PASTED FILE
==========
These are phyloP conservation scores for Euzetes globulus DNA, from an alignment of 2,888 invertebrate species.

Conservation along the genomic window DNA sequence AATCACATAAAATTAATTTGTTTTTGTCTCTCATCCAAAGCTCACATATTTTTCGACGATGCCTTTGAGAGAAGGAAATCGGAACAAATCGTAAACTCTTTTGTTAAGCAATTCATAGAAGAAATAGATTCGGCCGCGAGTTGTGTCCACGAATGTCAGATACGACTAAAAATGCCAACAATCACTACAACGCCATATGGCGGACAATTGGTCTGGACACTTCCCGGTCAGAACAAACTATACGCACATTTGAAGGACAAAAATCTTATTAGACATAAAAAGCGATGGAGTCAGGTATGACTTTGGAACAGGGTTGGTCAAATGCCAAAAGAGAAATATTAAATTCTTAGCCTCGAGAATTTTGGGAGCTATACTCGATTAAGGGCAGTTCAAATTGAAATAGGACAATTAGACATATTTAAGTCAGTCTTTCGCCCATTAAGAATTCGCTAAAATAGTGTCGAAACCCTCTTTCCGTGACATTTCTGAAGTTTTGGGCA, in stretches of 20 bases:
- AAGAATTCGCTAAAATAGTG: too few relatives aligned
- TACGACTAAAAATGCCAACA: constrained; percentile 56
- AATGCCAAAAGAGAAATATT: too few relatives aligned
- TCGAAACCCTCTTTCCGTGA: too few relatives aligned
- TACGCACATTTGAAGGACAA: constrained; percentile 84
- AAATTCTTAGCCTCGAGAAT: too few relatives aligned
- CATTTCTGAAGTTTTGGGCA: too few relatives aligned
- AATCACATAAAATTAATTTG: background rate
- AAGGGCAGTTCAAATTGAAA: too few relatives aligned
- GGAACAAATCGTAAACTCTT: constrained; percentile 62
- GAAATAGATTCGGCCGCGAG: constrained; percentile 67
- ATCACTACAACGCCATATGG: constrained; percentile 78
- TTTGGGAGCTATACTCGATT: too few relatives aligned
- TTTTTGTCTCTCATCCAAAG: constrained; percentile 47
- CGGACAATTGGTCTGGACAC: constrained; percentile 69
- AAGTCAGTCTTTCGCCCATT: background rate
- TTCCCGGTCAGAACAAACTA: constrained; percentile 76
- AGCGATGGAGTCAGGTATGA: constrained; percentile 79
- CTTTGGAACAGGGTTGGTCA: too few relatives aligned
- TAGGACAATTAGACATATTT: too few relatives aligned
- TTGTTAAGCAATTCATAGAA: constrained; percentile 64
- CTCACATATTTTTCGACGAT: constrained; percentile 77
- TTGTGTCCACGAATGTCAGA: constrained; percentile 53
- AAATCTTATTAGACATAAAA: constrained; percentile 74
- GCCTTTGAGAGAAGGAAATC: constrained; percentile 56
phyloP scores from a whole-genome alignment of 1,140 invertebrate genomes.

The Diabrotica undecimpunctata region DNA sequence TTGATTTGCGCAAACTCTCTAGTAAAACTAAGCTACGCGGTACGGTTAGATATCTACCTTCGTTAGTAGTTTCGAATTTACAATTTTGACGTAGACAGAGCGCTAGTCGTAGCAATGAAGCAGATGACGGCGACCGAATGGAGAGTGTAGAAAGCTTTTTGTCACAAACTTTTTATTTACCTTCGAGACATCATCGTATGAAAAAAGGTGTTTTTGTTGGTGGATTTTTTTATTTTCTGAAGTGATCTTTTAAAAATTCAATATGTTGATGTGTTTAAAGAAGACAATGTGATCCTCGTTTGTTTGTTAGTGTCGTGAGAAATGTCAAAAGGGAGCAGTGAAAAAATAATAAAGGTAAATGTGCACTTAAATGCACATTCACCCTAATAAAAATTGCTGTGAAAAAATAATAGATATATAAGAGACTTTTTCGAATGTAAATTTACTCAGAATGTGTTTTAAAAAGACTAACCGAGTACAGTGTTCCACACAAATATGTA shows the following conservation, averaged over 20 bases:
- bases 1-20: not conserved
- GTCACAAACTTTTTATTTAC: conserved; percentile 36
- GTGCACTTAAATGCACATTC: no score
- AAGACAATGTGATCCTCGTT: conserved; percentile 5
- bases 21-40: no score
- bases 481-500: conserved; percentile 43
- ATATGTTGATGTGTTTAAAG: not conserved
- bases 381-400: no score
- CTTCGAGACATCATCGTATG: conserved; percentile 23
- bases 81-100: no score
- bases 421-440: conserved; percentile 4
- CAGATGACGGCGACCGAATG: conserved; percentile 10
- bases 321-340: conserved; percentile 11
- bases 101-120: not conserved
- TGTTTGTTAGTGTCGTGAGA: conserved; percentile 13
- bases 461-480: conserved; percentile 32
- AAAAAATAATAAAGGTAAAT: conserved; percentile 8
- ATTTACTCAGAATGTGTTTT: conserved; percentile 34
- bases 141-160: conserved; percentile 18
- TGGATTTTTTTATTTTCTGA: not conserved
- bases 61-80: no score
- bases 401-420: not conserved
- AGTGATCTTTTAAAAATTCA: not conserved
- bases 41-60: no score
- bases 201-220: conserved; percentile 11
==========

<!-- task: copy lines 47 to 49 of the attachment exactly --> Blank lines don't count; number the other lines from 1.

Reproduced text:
- ATTTACTCAGAATGTGTTTT: conserved; percentile 34
- bases 141-160: conserved; percentile 18
- TGGATTTTTTTATTTTCTGA: not conserved